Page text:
Woolen Baby Belly Bands
My title today (say it three times fast!) is from the lovely 1914 book, Household Discoveries and Mrs. Curtis’s Cookbook. Published by the Success Company, this 1205-page compendium of housekeeping advice is printed entirely in about a 2-point font, and I can read it by the hour.
Between the chapters on “Preventable Diseases in Children,” and “Outdoor Problems of the Householder,” we have a 32-page chapter on “The Care of Babies.”
Some advice regarding clothing:
The clothing of infants should be simple, warm, light in weight and not too tight fitting. [OK, I’m with you so far.] For the first four or five months provide an abdominal band of thin, soft wool or flannel about six inches wide and twenty inches long. [What?! WHY?] This will prevent serious effects from sudden changes of temperature. [Oh, of course. How did I not think of that?]
It should only be wide enough to cover the belly and should be wound two or three times around the body, according to the season of the year. This bellyband, or pinning blanket, should be wound smooth and free from creases or folds, and fastened with safety pins, or preferably with a few stitches of soft darning cotton. [Stitched on?! How often do you change it?]
Never use clothing with tight waistbands. [Wait, didn’t you just say to wrap wool around the baby a couple of times?] Shirts should be supported from the shoulders with straps. Never, for appearance sake, put starched, stiff, or uncomfortable clothing on a baby.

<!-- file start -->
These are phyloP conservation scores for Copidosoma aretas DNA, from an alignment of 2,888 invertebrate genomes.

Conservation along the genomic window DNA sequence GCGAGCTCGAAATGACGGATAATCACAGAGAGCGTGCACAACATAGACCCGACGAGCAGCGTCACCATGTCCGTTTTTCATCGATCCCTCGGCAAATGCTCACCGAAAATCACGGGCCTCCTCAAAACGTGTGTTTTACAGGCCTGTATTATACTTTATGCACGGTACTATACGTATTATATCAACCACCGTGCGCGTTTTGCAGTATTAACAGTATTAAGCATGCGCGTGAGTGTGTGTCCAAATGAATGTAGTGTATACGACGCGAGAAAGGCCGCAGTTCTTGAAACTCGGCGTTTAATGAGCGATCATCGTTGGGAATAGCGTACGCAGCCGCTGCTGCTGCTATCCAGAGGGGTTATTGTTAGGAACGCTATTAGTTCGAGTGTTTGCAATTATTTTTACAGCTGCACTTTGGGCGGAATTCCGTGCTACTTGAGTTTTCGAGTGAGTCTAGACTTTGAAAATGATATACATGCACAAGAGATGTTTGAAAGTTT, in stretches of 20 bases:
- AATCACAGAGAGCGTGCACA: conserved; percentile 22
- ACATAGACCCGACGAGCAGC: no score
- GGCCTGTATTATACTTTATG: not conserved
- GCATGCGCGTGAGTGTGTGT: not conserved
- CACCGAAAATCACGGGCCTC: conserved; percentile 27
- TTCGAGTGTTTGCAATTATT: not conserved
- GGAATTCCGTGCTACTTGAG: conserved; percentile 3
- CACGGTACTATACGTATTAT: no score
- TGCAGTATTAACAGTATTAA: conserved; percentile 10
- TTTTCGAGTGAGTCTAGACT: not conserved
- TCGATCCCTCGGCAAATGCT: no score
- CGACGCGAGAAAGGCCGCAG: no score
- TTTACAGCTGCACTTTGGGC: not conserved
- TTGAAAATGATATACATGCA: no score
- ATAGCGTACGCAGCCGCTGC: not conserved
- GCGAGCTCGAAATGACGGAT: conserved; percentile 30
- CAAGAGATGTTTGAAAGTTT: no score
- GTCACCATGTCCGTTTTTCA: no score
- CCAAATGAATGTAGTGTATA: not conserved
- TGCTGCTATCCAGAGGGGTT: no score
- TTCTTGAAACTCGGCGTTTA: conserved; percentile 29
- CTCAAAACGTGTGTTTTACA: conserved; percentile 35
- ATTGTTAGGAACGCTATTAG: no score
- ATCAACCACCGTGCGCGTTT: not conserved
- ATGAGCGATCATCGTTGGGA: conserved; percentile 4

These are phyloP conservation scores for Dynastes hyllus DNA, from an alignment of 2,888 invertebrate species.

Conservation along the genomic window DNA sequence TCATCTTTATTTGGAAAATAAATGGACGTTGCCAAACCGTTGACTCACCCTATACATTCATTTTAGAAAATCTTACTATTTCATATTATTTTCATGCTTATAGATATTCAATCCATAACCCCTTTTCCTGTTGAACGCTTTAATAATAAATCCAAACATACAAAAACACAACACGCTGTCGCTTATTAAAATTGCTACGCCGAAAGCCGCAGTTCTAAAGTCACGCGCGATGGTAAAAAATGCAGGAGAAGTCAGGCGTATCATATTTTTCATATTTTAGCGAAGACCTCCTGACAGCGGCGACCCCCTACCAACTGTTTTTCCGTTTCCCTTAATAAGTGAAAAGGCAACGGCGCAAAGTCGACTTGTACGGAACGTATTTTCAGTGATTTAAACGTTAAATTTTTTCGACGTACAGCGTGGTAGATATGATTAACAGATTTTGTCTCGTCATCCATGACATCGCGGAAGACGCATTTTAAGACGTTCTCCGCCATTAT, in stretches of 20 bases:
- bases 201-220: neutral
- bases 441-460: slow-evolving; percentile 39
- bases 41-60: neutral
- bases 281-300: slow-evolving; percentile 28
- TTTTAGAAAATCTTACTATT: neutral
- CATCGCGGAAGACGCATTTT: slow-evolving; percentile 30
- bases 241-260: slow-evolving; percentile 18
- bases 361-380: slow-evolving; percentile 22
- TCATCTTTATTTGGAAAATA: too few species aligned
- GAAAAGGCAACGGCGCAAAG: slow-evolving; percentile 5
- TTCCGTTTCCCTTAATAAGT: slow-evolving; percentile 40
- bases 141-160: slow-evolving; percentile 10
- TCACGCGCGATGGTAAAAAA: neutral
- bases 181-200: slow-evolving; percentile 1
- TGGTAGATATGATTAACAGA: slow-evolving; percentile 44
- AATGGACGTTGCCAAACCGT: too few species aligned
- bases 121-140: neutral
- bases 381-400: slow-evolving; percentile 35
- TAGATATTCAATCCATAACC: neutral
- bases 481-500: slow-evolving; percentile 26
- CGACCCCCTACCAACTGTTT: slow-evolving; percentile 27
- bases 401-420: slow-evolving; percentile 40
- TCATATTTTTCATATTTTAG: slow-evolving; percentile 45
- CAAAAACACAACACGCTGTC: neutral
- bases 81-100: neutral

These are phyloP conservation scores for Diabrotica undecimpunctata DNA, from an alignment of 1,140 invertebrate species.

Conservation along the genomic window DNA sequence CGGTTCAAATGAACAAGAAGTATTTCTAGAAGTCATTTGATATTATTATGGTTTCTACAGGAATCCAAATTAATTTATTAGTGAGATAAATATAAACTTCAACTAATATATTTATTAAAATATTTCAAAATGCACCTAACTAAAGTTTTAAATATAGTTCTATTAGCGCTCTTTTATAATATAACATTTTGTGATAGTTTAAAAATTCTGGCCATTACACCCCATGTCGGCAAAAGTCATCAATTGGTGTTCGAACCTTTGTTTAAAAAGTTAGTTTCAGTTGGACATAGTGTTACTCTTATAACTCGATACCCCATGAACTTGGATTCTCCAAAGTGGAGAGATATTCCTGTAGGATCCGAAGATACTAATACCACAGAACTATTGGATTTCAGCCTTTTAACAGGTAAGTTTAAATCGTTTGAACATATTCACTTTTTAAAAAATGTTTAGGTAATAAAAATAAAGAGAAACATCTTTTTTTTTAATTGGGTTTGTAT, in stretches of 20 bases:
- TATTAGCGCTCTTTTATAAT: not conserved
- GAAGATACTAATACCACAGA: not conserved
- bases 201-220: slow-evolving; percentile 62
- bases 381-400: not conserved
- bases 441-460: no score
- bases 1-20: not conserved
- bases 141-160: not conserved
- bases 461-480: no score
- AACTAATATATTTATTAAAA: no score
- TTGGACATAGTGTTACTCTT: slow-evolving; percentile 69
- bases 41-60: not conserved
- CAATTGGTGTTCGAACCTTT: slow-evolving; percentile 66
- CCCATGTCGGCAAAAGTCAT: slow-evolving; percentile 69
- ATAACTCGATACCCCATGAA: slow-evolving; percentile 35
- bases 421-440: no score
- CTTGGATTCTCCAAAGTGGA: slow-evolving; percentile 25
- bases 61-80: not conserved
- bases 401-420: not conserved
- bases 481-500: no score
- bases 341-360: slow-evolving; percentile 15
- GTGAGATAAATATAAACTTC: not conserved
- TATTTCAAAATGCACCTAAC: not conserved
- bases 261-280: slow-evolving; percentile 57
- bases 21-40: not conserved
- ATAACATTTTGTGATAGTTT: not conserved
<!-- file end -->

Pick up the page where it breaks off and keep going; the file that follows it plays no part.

Infants are very susceptible to changes in temperature. Either overheating or sudden chill tends to produce stomach or intestinal complaints. Healthy infants are, however, warm-blooded [I believe all infants, even sickly ones, are warm-blooded. Being mammals and all.] and need less covering than adults, especially in hot weather.
All through the hot season dress the child very lightly and keep it cool. [OK, finally making some sense here.] Unless the baby is very delicate, limit its clothing in hot weather to a shirt, petticoat, cotton dress, narrow bellyband of thin wool, and the diaper. [You call that limited?]
OK, that’s enough from the Success Company and their book of “genuine worth (so apparent).” Let me check my collection of antique pictures to see how people were actually dressing their babies around this time.
Can’t really tell if any bellybands are present, but what a bunch of cute babies!
And to finish up, here is a postcard from 1914, showing a lovely little boy and his doting (but honest) caretaker.
Here’s hoping that wherever you are today, your waist bands are not too tight and your clothing is not too starchy!